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What Are the Health Benefits of Coconut Flour?

author image Andrea Cespedes
Andrea Cespedes is a professionally trained chef who has focused studies in nutrition. With more than 20 years of experience in the fitness industry, she coaches cycling and running and teaches Pilates and yoga. She is an American Council on Exercise-certified personal trainer, RYT-200 and has degrees from Princeton and Columbia University.
What Are the Health Benefits of Coconut Flour?
Small pile of coconut flour on wooden table. Photo Credit marekuliasz/iStock/Getty Images

Coconut flour, made from dried, ground coconut meat, is no longer only found on the back shelves of your local health-food store. Due to its numerous health benefits, light coconut flavor and airy texture, coconut flour is making its way into mainstream stores and recipes. Use coconut flour in baked goods for a lower-carb, high-fiber and gluten-free alternative to wheat flour.

Gluten- and Wheat-Free

Coconut flour is a gluten-free alternative to wheat flour. Gluten is a protein found in wheat, barley and rye -- making traditional breads and baked goods off-limits for people sensitive to the stuff. Coconut flour enables you to bake some of your favorite cookies, pancakes and cakes without the serious side effects that may come from ingesting wheat. Coconut flour does act differently in batters than traditional grain flours, though, so you'll need to seek out recipes that adjust the other recipe ingredients accordingly.

High in Fiber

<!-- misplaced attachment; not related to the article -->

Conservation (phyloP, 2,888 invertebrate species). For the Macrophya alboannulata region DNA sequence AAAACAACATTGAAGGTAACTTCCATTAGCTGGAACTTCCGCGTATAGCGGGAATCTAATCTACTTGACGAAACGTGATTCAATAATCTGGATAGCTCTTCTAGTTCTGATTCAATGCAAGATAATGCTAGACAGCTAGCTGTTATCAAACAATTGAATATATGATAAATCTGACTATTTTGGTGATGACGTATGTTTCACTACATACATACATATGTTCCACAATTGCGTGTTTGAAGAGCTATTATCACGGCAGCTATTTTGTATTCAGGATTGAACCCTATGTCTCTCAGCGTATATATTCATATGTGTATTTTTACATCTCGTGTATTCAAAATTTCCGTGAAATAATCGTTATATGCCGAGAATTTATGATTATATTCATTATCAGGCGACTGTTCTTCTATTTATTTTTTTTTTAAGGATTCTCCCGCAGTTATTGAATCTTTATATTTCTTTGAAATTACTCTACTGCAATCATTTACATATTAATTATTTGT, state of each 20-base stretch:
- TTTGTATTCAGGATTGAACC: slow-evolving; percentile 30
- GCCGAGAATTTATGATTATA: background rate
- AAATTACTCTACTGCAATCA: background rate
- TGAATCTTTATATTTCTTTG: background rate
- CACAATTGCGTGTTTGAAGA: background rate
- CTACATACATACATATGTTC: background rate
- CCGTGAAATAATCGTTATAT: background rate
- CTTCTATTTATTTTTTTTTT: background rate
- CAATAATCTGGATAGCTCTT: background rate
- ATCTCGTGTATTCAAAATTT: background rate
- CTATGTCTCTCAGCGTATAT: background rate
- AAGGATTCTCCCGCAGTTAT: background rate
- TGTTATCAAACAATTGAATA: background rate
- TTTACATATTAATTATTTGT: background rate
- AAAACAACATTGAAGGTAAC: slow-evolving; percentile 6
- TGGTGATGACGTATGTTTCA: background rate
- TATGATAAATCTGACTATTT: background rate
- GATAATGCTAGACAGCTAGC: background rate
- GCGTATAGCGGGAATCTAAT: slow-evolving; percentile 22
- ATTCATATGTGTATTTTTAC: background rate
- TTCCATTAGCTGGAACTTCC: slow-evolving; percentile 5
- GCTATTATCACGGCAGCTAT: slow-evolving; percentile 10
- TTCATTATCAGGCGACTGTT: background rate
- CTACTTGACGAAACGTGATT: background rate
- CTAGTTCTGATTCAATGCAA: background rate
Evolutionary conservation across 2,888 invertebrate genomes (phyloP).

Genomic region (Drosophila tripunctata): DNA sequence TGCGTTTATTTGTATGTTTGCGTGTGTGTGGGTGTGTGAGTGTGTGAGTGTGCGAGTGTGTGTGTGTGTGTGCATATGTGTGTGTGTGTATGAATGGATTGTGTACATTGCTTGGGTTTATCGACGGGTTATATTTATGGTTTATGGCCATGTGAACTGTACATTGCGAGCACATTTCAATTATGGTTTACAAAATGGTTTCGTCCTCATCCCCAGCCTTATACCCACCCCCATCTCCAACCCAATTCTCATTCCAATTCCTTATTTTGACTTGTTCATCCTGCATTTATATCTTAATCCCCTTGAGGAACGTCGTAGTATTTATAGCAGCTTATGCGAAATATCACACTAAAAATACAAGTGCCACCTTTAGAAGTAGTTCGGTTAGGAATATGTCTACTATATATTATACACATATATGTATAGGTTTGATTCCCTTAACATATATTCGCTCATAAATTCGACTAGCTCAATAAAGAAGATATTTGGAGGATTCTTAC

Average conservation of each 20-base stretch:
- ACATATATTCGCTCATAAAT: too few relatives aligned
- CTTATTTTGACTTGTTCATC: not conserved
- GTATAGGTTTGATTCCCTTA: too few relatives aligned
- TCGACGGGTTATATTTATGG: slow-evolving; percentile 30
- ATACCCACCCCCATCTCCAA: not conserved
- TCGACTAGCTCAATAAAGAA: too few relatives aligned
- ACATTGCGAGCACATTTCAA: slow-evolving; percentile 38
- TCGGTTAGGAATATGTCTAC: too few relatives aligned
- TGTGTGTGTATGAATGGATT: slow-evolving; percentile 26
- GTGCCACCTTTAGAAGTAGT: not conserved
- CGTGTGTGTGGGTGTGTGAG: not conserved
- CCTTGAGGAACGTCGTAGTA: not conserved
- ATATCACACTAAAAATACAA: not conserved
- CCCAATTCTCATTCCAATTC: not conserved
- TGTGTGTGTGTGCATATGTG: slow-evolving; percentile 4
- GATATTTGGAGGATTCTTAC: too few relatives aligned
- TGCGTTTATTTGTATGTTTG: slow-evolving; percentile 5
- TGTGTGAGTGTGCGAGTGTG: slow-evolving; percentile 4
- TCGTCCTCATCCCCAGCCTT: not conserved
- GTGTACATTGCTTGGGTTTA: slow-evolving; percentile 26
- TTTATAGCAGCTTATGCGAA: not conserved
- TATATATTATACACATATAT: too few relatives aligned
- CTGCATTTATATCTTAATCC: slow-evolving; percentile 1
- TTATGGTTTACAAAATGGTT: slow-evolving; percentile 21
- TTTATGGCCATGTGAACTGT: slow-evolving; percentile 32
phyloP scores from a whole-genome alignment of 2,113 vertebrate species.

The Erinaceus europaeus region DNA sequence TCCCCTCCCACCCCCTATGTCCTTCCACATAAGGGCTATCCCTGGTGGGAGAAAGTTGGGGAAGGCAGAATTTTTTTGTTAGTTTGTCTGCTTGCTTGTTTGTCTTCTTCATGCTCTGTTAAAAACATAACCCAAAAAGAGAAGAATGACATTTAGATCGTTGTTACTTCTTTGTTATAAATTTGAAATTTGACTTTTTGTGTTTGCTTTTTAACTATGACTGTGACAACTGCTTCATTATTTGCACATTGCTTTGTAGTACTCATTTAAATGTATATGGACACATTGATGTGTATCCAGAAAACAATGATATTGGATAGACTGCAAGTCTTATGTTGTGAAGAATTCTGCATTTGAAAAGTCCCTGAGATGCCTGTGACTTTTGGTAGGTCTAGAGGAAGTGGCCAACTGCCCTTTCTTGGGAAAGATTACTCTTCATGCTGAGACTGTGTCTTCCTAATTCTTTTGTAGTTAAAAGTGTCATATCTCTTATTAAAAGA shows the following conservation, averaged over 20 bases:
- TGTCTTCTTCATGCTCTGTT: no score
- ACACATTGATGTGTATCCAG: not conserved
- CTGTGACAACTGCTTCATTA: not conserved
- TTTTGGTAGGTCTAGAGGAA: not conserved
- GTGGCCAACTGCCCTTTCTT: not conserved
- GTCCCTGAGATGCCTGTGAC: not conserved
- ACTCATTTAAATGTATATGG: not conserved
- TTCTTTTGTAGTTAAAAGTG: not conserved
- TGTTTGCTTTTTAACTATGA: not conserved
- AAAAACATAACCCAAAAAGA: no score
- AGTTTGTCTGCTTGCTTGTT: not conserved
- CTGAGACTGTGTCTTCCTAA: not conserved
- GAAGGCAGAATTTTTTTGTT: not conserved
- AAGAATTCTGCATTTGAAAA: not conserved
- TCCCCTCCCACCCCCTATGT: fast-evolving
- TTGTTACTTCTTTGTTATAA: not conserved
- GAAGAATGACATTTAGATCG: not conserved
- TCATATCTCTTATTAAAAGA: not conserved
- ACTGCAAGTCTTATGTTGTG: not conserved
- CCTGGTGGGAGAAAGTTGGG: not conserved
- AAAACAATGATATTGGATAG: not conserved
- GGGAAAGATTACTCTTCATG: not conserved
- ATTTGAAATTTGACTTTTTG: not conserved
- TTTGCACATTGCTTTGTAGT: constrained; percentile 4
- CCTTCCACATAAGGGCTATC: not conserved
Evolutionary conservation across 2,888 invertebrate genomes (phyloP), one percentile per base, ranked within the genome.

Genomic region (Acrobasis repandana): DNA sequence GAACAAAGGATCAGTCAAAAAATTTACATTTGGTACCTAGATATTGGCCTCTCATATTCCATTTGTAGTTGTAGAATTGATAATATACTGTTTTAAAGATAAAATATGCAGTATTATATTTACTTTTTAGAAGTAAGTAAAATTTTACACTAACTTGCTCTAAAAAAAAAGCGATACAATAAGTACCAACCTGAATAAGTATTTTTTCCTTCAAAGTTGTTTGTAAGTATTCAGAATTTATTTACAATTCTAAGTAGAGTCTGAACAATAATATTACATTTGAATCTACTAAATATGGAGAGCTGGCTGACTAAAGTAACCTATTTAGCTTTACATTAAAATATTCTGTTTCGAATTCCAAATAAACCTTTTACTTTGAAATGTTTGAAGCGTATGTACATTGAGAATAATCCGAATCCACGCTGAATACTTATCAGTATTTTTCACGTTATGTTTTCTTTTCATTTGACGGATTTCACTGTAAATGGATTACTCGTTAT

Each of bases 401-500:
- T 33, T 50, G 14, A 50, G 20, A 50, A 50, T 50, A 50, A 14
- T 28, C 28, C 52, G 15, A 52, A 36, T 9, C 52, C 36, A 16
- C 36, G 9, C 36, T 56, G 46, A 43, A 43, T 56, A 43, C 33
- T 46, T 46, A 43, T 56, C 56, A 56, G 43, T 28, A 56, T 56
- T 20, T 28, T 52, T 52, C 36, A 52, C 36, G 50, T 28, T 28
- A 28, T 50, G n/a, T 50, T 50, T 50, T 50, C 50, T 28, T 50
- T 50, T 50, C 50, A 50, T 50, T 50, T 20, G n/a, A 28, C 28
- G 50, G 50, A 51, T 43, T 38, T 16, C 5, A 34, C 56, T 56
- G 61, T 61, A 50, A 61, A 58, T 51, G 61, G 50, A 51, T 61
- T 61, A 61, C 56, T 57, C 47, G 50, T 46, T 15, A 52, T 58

With 5 grams of fiber per tablespoon, coconut flour has far more of this indigestible carbohydrate than whole-grain flour, which has 0.8 gram per tablespoon, or white flour, which has just 0.2 gram per tablespoon. Much of this fiber is the insoluble type, which adds bulk to your stool, helps you feel full, deters constipation and enhances colon health. Add coconut flour to baked goods, sauces or smoothies to help you reach the recommended 25 to 38 grams of fiber daily.

Moderate Effect on Blood Sugar

Due to the high-fiber content, coconut flour doesn't spike your blood sugar as quickly as grain-based flours. A study published in the "British Journal of Nutrition" in 2003 found that substituting coconut flour for some of the wheat flour in traditional baked goods lowers the glycemic index -- the measure of a food's impact on blood sugar -- of the finished product. This moderate blood-sugar effect could be a positive for diabetics who need to carefully control their blood sugar. A later study published in a 2006 issue of "Innovative Food Science & Emerging Technologies" confirmed these findings.

Higher Protein and Healthy Fats

Coconut flour also contains a significant amount of protein, especially when compared to wheat flour. A 100-gram serving of coconut flour has 19 grams of protein while wheat flour has just 10. Although this protein doesn't contain all the essential amino acids, it does contribute to your total daily protein intake to help with cell repair and growth. Coconut flour also contains about 9 grams of healthy fats per 100 grams. Although these fats are mostly saturated, they're a type called medium-chain triglycerides, which digest easily; provide instant energy; offer antiviral, antimicrobial and antifungal properties; and may boost your metabolism.

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